Former Zappos CEO Tony Hsieh, who built the giant online retailer Zappos based on “delivering happiness,” died at age 46 from complications of smoke inhalation from a house fire. He left an estate worth an estimated $840 million and no will, according to the article “Former Zappos CEO Tony Hsieh died without a will, reports say. Here’s why you should plan for your own death” from CNBC.
Without a will or an estate plan, his family will never know exactly how he wanted his estate to be distributed. The family has asked a judge to name Hsieh’s father and brother as special administrators of his estate.
How can someone with so much wealth not have an estate plan? Hsieh probably thought he had plenty of time to “get around to it.” However, we never know when we are going to die, and unexpected accidents and illnesses happen all the time.
Why would someone who is not wealthy need to have an estate plan? It is even more important when there are fewer assets to be distributed. When a person dies with no will, the family may be faced with unexpected and overwhelming expenses.
Putting an estate plan in place, including a will, power of attorney and health care proxy, makes it far easier for a family that might otherwise become ensnared in fights about what their loved one might have wanted.
An estate plan is about making things easier for your loved ones, as much as it is about distributing your assets.
What Does a Will Do? A will is the document that explains who you want to receive your assets when you die. It can be extremely specific, detailing what items you wish to leave to an individual, or more general, saying that your surviving spouse should get everything.
If you have no will, a state court may decide who receives your assets, and if you have minor children, the court will decide who will raise your children.
Some assets pass outside the will, including accounts with beneficiary designations. That can include tax deferred retirement accounts, life insurance policies and property owned jointly. The person named as the beneficiary will receive the assets in the accounts, regardless of what your will says. The law requires your current spouse to receive the assets in your 401(k) account, unless your spouse has signed a document that agrees otherwise.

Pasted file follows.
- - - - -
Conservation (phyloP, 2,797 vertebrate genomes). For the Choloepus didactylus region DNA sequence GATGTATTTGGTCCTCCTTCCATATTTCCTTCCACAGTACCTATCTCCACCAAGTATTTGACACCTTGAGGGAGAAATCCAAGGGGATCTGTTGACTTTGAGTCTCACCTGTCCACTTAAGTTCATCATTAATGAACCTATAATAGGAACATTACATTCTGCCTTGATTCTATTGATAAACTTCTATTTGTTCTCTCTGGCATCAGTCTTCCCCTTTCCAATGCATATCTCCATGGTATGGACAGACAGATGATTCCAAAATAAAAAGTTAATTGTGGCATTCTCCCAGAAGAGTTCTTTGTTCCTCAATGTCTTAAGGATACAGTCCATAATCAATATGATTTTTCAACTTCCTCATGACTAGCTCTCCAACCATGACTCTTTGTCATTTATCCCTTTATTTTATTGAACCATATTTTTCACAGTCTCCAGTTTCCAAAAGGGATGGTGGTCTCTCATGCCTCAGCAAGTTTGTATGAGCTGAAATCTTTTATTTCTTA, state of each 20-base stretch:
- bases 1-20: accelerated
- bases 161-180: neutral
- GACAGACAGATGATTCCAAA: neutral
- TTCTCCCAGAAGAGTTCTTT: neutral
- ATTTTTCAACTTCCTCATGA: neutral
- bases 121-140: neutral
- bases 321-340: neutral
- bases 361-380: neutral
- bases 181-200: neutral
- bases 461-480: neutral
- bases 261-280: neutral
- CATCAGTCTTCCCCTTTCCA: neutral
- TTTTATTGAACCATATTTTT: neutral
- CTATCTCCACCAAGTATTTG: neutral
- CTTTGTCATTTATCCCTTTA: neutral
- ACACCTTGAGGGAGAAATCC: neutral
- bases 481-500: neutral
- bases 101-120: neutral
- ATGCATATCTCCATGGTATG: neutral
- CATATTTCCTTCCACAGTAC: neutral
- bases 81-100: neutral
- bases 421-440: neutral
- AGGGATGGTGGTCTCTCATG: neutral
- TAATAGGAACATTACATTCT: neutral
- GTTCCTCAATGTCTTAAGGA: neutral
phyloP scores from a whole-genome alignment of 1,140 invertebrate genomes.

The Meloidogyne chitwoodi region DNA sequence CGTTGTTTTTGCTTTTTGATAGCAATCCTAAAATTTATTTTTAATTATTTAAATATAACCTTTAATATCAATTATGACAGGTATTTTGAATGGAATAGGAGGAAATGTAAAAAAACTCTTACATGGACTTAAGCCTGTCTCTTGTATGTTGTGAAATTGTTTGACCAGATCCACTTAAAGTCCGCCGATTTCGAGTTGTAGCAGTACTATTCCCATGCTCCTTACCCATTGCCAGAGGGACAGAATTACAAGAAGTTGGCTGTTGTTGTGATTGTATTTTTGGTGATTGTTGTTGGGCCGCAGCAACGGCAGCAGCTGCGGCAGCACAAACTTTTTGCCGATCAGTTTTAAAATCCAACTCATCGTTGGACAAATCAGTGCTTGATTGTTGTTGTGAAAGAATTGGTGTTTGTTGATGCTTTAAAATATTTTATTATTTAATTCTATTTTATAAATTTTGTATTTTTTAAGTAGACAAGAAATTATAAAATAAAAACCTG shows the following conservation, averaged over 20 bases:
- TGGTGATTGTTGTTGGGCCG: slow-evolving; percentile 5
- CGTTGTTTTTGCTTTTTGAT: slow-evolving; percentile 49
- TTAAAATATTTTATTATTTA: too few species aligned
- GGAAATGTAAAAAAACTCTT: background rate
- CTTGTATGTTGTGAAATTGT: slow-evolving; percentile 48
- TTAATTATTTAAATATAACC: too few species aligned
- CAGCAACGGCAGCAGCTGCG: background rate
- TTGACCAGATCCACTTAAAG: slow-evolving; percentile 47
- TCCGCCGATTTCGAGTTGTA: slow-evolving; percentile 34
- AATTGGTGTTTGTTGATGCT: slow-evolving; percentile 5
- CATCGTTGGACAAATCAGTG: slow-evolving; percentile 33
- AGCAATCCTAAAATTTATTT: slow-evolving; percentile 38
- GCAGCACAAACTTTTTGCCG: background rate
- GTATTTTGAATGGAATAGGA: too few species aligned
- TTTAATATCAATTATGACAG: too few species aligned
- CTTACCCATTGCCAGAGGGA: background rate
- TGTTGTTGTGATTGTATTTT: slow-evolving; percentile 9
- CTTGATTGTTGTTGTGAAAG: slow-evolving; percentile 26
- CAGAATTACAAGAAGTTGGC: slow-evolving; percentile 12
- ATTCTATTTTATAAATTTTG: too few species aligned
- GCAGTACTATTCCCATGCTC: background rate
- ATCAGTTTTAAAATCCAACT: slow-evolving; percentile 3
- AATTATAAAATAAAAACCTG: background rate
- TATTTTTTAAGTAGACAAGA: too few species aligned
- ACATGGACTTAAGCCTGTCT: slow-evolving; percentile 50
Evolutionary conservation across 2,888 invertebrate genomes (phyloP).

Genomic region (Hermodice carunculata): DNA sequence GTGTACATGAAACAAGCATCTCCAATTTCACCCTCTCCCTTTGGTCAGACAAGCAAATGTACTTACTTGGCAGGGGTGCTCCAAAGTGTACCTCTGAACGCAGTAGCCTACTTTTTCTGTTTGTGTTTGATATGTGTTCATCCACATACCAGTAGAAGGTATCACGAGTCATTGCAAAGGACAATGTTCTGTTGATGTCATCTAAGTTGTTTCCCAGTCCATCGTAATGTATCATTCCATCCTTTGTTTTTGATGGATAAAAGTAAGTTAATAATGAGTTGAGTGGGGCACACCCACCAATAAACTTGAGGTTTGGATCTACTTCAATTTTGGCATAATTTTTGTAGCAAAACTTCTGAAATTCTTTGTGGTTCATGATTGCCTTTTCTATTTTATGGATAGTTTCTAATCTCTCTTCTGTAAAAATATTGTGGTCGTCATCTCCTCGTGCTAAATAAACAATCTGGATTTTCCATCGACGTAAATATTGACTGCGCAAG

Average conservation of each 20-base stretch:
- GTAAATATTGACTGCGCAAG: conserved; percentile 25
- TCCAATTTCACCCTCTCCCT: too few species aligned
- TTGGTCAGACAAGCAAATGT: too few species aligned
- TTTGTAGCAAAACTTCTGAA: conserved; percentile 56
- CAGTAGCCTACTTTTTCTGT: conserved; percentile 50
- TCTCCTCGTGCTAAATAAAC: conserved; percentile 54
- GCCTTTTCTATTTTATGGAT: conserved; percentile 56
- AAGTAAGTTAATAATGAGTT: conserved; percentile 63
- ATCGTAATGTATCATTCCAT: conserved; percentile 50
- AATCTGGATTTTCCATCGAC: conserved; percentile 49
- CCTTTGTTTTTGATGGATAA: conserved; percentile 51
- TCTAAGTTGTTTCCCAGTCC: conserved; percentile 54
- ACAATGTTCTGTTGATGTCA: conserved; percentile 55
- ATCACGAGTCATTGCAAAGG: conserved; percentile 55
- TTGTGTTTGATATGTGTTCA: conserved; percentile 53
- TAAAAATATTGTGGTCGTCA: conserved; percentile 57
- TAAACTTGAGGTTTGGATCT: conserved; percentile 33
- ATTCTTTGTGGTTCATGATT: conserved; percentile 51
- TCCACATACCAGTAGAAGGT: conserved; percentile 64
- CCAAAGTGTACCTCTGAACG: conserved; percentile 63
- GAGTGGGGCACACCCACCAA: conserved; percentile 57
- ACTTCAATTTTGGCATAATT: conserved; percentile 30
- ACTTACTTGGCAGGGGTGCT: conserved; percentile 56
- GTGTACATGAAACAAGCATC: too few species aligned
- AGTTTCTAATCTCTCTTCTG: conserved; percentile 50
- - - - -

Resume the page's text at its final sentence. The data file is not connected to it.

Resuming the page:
If there are no beneficiaries listed on these non-will items, or if the beneficiary is deceased and there is no contingent beneficiary, then those assets automatically go into probate. The process can take months or a year or more under state law, depending on how complicated your estate is.
Naming an Executor. Part of making a will includes selecting a person who will carry out your instructions—the executor. This can be a big responsibility, depending upon the size and complexity of the estate. They are in charge of making sure assets go to beneficiaries, paying outstanding debts, paying taxes for you and your estate and even selling your home. Select someone who is trustworthy, reliable and good with finances.
Your estate plan also includes a power of attorney for someone to handle financial and legal affairs, if you become incapacitated. An advance health-care directive, or living will, is used to explain your wishes, if you are being kept alive by life support. Otherwise, your loved ones will not know if you want to be kept alive or if you would prefer to be allowed to die.
Reference: CNBC (Dec. 3, 2020) “Former Zappos CEO Tony Hsieh died without a will, reports say. Here’s why you should plan for your own death”
Suggested Key Terms: Living Will, Power of Attorney, Executor, Incapacitated, Advance Health Care Directive, Probate, Beneficiary Designations, Tax Deferred Retirement Accounts, Joint Ownership